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Public Image Limited - Live at Rockpalast 1983 DVD (Cover Artwork)

Public Image Limited

Public Image Limited: Live at Rockpalast 1983 DVDLive at Rockpalast 1983 DVD (2012)
WDR/ MIG

Reviewer Rating: 4.5


Contributed by: JohnGentileJohnGentile
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Love him or hate him, John Lydon does exactly what John Lydon wants. Sometimes that involves him doing things that are the very definition of "punk" and sometimes that involves him manifesting the antithesis of "punk." Sometimes that involves him phoning in a high paying gig and sometimes that invol.
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Love him or hate him, John Lydon does exactly what John Lydon wants. Sometimes that involves him doing things that are the very definition of "punk" and sometimes that involves him manifesting the antithesis of "punk." Sometimes that involves him phoning in a high paying gig and sometimes that involves him just completely kicking out the jams. Luckily, on Public Image Limited's Live At Rockpalast 1983 Lydon is at his most engaged and most complex.

Live at Rockpalast 1983 documents PIL at a most unique time in its career. Lydon had fired all members but drummer Martin Atkins, filled the slots with session musicians and then embarked on a European tour. Paradoxically, while a "session musician" tour usually features muzak versions of a band's catalogue, here, not only does the band tear through jagged, speedy renditions of tunes from PIL's first three albums, but there is an added emphasis on Lydon, who seems more engaged than almost ever before.

But, Lydon's form of engagement is most peculiar. Often in punk, frontmen are described as being in a constant frenzy of wild-eyed energy, a la H.R. circa 1981, or as being uncaring, and completely out of touch with the audience, al H.R. circa 2011. Lydon starts the performance in his usual manic self, issuing biting snipes, but while maintaining a tight contact with the music, putting his unique yelp to its most striking effect. But then, midway through the concert, Lydon starts to drift away from the mic, letting it hang by his side. He seems to stare at something that no one else can see, interacts with it and then returns to the music. This happens numerous times through the show. Is Lydon on another level or just easily distracted? While its odd, when he returns to the mic he has even more vigor. The puzzle of Lydon seems to shift with every new document.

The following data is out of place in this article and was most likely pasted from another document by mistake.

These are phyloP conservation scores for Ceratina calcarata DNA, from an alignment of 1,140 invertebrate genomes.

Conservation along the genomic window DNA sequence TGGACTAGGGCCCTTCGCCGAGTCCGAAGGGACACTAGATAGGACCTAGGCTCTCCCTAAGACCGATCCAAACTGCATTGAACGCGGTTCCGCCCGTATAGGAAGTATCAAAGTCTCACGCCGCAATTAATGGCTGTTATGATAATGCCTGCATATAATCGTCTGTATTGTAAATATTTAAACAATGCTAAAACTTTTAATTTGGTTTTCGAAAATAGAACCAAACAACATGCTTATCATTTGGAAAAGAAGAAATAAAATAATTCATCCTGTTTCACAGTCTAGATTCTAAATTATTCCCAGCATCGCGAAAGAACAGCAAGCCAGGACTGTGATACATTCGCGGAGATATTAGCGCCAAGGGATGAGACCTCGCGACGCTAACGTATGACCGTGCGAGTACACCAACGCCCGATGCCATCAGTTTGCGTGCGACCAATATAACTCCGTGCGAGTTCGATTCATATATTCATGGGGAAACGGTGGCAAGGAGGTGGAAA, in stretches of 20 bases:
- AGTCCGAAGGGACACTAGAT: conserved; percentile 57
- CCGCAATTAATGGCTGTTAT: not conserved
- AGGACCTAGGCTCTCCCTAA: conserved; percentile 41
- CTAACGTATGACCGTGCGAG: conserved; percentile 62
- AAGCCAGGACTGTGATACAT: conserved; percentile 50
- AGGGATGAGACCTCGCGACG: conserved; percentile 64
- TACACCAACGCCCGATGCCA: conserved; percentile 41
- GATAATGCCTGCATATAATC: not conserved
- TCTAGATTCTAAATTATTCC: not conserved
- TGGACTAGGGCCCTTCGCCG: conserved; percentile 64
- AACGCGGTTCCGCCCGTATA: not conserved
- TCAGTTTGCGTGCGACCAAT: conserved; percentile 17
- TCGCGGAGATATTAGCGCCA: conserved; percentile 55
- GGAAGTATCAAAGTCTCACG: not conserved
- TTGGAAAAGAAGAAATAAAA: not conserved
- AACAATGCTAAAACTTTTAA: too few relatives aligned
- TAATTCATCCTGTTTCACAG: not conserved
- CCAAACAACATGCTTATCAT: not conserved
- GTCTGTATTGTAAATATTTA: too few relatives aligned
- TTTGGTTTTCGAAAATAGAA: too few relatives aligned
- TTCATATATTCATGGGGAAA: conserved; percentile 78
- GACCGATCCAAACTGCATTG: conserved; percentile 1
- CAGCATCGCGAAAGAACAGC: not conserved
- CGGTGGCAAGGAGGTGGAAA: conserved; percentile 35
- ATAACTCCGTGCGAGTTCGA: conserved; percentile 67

While the songs are performed in direct, charging versions, the real treat of this set is the cover of the Sex Pistols' "Anarchy in the UK." PIL rarely, and only briefly, covered the Pistols, and here, it could be argued that the PIL version trumps the live Pistols version. With the Pistols, Lydon would purposefully sing off mic and seem to put no emphasis behind the words. But here, as the song is supported by a unique keyboard tapestry, Lydon puts extra emphasis on the words that hit home. "Anarchist" becomes "A-NAR-KISTT." "Antichrist" becomes "AAAA-NTI-CRRRRISTT!" (complete with rolled 'R'.)

As is his wont, shortly following this tour, Lydon sacked the touring band and re-formed PIL yet again, making this document most unique. Luckily for us, at the time, specifically Oct. 31, 1983, what Lydon wanted to do converged exactly with what fans would want some 30 years later.

 

 
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